Many libraries separate collection development activities into two broad categories, that of “general” collections versus “special” collections. Although this makes for a clean distinction between two areas of library activity (roughly the work of librarians as distinct and separate from that of archivists), in between these two poles lie “distinctive collections” – items that are neither especially rare nor unique (special), but are also not run-of-the-mill monographs or journals. Government documents, numeric datasets, ephemera, area collections, audiovisual media, born-digital materials – these are all recognized subsets of library collections with their own frameworks (more or less developed) for acquisition, cataloging/metadata, preservation, inter-institutional collaboration. Falling as they do somewhere between “general” and the “special” collections, these distinctive collections are often overlooked in traditional collection development and public service activities.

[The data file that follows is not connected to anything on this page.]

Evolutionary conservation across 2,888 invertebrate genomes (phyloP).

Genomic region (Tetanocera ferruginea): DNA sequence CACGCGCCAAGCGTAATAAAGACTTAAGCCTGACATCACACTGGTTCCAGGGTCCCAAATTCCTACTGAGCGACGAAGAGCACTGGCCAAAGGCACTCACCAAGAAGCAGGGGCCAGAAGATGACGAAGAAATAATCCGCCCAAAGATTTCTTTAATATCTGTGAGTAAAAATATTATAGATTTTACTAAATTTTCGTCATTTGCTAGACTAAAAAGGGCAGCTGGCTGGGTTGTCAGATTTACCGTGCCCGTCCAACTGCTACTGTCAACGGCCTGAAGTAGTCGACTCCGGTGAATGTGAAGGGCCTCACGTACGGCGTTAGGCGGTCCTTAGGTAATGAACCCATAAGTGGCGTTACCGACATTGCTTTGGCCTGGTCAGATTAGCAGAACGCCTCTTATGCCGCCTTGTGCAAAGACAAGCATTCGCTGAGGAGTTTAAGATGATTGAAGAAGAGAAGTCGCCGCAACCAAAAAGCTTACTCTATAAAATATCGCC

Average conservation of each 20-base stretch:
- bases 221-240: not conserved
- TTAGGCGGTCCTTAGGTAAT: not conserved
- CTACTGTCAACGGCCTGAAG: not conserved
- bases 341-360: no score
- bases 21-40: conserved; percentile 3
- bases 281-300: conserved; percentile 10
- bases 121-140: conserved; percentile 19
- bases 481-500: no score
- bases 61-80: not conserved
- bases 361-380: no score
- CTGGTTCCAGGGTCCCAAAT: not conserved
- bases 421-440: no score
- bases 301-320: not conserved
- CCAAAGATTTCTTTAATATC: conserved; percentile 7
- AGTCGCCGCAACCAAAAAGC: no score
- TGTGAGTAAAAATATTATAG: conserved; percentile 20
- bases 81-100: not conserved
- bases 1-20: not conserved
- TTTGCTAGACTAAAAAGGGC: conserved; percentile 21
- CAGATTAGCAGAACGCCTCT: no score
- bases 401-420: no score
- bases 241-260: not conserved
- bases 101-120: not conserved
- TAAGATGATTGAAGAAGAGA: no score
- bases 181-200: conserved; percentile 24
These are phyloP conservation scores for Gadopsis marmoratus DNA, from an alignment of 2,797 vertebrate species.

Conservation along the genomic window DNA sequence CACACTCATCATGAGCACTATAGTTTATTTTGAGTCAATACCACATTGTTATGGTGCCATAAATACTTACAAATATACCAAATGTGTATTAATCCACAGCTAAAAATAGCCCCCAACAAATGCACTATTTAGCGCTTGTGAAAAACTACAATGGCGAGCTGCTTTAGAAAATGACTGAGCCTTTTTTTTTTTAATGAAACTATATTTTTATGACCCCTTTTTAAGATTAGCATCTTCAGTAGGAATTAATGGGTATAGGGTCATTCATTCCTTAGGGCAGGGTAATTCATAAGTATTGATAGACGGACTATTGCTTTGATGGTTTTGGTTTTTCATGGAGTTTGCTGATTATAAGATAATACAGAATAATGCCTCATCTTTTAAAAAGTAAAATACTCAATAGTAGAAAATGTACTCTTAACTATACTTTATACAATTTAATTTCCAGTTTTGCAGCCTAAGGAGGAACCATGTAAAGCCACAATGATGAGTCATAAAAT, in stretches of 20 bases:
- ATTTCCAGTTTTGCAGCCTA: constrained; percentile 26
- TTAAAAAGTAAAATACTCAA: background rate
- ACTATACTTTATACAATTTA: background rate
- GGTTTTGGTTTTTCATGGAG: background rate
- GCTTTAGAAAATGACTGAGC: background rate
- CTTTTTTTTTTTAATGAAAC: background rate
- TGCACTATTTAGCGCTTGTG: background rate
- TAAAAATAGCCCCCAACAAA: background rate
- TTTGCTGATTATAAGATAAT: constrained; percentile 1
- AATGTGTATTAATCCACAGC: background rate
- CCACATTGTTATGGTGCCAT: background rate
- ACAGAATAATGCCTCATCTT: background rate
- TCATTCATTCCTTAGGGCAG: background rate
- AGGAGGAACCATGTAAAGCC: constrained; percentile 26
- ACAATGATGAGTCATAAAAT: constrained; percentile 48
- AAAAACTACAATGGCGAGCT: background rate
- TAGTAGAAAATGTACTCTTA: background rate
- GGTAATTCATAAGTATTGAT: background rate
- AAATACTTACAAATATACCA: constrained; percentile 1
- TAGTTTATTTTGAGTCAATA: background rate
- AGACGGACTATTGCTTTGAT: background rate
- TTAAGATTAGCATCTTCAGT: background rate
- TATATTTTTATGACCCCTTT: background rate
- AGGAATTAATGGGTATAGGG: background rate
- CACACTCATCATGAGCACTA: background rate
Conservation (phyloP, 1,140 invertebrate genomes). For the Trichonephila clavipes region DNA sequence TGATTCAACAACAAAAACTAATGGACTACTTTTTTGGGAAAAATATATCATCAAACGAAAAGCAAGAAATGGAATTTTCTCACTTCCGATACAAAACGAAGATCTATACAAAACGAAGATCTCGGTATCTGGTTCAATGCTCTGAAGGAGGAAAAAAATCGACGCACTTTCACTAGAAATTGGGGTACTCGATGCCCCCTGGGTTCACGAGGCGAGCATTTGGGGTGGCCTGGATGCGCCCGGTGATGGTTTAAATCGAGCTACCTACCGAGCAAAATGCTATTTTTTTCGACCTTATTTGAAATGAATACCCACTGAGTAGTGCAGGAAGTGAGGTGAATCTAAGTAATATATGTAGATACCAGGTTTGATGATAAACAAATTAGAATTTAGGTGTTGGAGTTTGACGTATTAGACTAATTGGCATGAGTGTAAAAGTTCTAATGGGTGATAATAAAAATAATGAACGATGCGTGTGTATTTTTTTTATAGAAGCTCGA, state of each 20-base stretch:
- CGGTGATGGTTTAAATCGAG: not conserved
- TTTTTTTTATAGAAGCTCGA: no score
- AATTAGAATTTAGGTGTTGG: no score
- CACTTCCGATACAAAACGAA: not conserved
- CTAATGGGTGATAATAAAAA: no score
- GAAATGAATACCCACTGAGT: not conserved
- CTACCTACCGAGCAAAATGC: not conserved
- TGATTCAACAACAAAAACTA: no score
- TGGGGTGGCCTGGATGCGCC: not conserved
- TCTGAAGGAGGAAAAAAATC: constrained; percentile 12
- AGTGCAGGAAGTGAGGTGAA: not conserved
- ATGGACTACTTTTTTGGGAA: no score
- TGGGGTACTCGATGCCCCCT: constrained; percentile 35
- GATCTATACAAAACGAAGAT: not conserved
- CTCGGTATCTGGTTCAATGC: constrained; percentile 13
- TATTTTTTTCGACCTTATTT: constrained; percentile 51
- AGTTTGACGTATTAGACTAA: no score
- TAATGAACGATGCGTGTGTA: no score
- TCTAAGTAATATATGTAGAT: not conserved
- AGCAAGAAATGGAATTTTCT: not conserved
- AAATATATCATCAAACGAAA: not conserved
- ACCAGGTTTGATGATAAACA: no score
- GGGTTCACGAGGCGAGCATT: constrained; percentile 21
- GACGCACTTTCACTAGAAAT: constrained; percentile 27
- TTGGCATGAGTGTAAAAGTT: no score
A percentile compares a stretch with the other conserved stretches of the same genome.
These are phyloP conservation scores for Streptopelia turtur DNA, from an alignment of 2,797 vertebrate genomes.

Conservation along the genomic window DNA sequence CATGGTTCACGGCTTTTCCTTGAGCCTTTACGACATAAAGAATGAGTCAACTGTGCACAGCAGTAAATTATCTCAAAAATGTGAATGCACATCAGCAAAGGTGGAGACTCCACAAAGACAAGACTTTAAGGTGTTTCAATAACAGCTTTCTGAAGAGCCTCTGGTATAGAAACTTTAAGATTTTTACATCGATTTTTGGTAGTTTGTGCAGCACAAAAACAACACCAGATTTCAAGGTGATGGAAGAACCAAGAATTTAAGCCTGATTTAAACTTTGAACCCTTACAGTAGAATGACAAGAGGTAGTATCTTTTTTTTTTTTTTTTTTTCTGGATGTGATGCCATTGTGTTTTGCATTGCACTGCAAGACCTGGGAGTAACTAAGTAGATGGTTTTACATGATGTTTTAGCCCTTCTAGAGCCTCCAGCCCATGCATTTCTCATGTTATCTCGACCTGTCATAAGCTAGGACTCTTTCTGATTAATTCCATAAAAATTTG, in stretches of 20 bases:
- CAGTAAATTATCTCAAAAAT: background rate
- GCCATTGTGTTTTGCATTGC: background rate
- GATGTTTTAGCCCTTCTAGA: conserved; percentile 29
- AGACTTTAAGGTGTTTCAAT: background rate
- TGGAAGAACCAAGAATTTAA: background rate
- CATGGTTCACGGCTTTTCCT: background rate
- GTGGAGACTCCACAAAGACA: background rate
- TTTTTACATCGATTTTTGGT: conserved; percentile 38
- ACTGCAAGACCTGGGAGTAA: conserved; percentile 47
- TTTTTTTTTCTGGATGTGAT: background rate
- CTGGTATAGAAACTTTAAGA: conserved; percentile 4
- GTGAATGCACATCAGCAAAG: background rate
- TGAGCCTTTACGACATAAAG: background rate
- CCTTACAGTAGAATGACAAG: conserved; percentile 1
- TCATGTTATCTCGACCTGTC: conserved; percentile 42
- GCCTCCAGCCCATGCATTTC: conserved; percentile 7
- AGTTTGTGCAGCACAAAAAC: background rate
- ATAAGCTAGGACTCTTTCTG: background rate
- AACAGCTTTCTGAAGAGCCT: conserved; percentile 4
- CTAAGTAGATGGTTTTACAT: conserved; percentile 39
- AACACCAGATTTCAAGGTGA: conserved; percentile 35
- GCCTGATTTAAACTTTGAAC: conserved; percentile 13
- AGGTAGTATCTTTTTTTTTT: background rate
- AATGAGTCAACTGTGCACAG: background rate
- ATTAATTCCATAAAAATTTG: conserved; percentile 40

This panel discussion will demonstrate that failing to understand distinctive collections on their own terms is a mistake. A full appreciation of “distinctive collections” allows libraries to think creatively about a number of timely issues, including how much of selection duties can be outsourced through patron-driven acquisitions and approval plans, the role of collaborative collection development, and appropriate resource allocation to the acquisition and management of these collections. This session will present a big-picture overview of how distinctive collections and their management fit into the overall collection profile of a library, and case studies of distinctive collections along the continuum within a single research university library. Attendees will take away a conceptual framework for distinctive collections and an appreciation for how this framework might guide some of the more pressing issues facing the profession.